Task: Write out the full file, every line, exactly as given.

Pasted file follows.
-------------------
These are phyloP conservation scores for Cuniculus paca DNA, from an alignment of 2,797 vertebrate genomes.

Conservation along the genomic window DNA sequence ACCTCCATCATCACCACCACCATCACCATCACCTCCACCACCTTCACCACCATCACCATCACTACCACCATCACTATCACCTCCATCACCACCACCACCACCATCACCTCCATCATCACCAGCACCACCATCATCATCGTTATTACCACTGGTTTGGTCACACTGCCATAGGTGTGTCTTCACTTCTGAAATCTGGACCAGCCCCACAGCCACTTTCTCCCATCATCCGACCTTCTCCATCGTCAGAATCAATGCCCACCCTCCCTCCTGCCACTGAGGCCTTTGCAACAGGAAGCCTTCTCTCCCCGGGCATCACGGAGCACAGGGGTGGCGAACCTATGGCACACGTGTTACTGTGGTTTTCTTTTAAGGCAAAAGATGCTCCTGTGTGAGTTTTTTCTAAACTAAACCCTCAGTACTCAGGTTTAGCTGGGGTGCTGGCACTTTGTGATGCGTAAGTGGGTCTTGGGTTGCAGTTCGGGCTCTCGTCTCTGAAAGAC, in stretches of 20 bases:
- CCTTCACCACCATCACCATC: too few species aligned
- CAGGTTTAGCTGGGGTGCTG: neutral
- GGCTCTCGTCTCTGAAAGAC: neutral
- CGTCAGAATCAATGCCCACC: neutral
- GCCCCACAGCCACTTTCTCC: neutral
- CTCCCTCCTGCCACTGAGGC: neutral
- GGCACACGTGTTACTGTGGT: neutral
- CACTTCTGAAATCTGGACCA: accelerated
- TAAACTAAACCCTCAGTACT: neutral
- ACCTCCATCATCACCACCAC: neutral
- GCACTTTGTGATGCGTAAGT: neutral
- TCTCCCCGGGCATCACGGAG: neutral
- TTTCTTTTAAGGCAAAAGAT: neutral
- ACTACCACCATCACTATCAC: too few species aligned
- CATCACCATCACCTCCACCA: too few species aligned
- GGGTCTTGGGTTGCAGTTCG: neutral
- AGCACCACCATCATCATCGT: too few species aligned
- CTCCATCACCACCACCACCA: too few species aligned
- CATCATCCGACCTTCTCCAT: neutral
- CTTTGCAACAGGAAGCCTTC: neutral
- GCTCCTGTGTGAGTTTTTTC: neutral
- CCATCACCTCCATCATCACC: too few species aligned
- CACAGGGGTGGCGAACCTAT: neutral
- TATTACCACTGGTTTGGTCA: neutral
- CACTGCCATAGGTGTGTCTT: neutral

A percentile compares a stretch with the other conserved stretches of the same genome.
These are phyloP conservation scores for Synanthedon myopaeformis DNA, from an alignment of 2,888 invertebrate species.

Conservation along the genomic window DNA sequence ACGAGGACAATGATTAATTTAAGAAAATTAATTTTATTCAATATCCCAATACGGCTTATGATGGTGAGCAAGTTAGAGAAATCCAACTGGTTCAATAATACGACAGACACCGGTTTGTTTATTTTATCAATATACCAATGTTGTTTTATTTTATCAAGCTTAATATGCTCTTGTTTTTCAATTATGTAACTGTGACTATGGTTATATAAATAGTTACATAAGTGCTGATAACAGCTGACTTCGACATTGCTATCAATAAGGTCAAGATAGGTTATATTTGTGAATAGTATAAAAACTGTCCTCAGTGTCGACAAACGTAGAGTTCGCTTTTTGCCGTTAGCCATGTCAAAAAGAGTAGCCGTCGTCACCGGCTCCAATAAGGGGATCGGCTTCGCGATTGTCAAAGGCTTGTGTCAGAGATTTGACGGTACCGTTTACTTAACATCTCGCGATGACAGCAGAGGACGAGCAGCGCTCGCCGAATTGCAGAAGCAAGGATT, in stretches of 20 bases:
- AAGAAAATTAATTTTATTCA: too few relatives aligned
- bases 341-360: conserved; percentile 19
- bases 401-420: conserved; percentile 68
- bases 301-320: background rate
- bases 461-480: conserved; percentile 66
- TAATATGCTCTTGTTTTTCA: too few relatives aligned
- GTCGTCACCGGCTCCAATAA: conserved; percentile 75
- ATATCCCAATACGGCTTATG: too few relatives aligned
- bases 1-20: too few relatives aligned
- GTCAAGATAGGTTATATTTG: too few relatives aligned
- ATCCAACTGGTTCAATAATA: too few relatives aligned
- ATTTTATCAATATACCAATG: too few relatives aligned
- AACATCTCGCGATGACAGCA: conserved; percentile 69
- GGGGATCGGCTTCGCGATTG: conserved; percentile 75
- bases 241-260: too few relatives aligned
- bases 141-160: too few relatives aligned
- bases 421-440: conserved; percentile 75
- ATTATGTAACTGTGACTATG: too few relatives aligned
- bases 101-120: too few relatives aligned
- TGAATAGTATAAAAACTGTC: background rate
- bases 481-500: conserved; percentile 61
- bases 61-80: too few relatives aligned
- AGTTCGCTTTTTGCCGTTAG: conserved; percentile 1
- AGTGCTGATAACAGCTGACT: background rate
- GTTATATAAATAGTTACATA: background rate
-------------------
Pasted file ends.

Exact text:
These are phyloP conservation scores for Cuniculus paca DNA, from an alignment of 2,797 vertebrate genomes.

Conservation along the genomic window DNA sequence ACCTCCATCATCACCACCACCATCACCATCACCTCCACCACCTTCACCACCATCACCATCACTACCACCATCACTATCACCTCCATCACCACCACCACCACCATCACCTCCATCATCACCAGCACCACCATCATCATCGTTATTACCACTGGTTTGGTCACACTGCCATAGGTGTGTCTTCACTTCTGAAATCTGGACCAGCCCCACAGCCACTTTCTCCCATCATCCGACCTTCTCCATCGTCAGAATCAATGCCCACCCTCCCTCCTGCCACTGAGGCCTTTGCAACAGGAAGCCTTCTCTCCCCGGGCATCACGGAGCACAGGGGTGGCGAACCTATGGCACACGTGTTACTGTGGTTTTCTTTTAAGGCAAAAGATGCTCCTGTGTGAGTTTTTTCTAAACTAAACCCTCAGTACTCAGGTTTAGCTGGGGTGCTGGCACTTTGTGATGCGTAAGTGGGTCTTGGGTTGCAGTTCGGGCTCTCGTCTCTGAAAGAC, in stretches of 20 bases:
- CCTTCACCACCATCACCATC: too few species aligned
- CAGGTTTAGCTGGGGTGCTG: neutral
- GGCTCTCGTCTCTGAAAGAC: neutral
- CGTCAGAATCAATGCCCACC: neutral
- GCCCCACAGCCACTTTCTCC: neutral
- CTCCCTCCTGCCACTGAGGC: neutral
- GGCACACGTGTTACTGTGGT: neutral
- CACTTCTGAAATCTGGACCA: accelerated
- TAAACTAAACCCTCAGTACT: neutral
- ACCTCCATCATCACCACCAC: neutral
- GCACTTTGTGATGCGTAAGT: neutral
- TCTCCCCGGGCATCACGGAG: neutral
- TTTCTTTTAAGGCAAAAGAT: neutral
- ACTACCACCATCACTATCAC: too few species aligned
- CATCACCATCACCTCCACCA: too few species aligned
- GGGTCTTGGGTTGCAGTTCG: neutral
- AGCACCACCATCATCATCGT: too few species aligned
- CTCCATCACCACCACCACCA: too few species aligned
- CATCATCCGACCTTCTCCAT: neutral
- CTTTGCAACAGGAAGCCTTC: neutral
- GCTCCTGTGTGAGTTTTTTC: neutral
- CCATCACCTCCATCATCACC: too few species aligned
- CACAGGGGTGGCGAACCTAT: neutral
- TATTACCACTGGTTTGGTCA: neutral
- CACTGCCATAGGTGTGTCTT: neutral

A percentile compares a stretch with the other conserved stretches of the same genome.
These are phyloP conservation scores for Synanthedon myopaeformis DNA, from an alignment of 2,888 invertebrate species.

Conservation along the genomic window DNA sequence ACGAGGACAATGATTAATTTAAGAAAATTAATTTTATTCAATATCCCAATACGGCTTATGATGGTGAGCAAGTTAGAGAAATCCAACTGGTTCAATAATACGACAGACACCGGTTTGTTTATTTTATCAATATACCAATGTTGTTTTATTTTATCAAGCTTAATATGCTCTTGTTTTTCAATTATGTAACTGTGACTATGGTTATATAAATAGTTACATAAGTGCTGATAACAGCTGACTTCGACATTGCTATCAATAAGGTCAAGATAGGTTATATTTGTGAATAGTATAAAAACTGTCCTCAGTGTCGACAAACGTAGAGTTCGCTTTTTGCCGTTAGCCATGTCAAAAAGAGTAGCCGTCGTCACCGGCTCCAATAAGGGGATCGGCTTCGCGATTGTCAAAGGCTTGTGTCAGAGATTTGACGGTACCGTTTACTTAACATCTCGCGATGACAGCAGAGGACGAGCAGCGCTCGCCGAATTGCAGAAGCAAGGATT, in stretches of 20 bases:
- AAGAAAATTAATTTTATTCA: too few relatives aligned
- bases 341-360: conserved; percentile 19
- bases 401-420: conserved; percentile 68
- bases 301-320: background rate
- bases 461-480: conserved; percentile 66
- TAATATGCTCTTGTTTTTCA: too few relatives aligned
- GTCGTCACCGGCTCCAATAA: conserved; percentile 75
- ATATCCCAATACGGCTTATG: too few relatives aligned
- bases 1-20: too few relatives aligned
- GTCAAGATAGGTTATATTTG: too few relatives aligned
- ATCCAACTGGTTCAATAATA: too few relatives aligned
- ATTTTATCAATATACCAATG: too few relatives aligned
- AACATCTCGCGATGACAGCA: conserved; percentile 69
- GGGGATCGGCTTCGCGATTG: conserved; percentile 75
- bases 241-260: too few relatives aligned
- bases 141-160: too few relatives aligned
- bases 421-440: conserved; percentile 75
- ATTATGTAACTGTGACTATG: too few relatives aligned
- bases 101-120: too few relatives aligned
- TGAATAGTATAAAAACTGTC: background rate
- bases 481-500: conserved; percentile 61
- bases 61-80: too few relatives aligned
- AGTTCGCTTTTTGCCGTTAG: conserved; percentile 1
- AGTGCTGATAACAGCTGACT: background rate
- GTTATATAAATAGTTACATA: background rate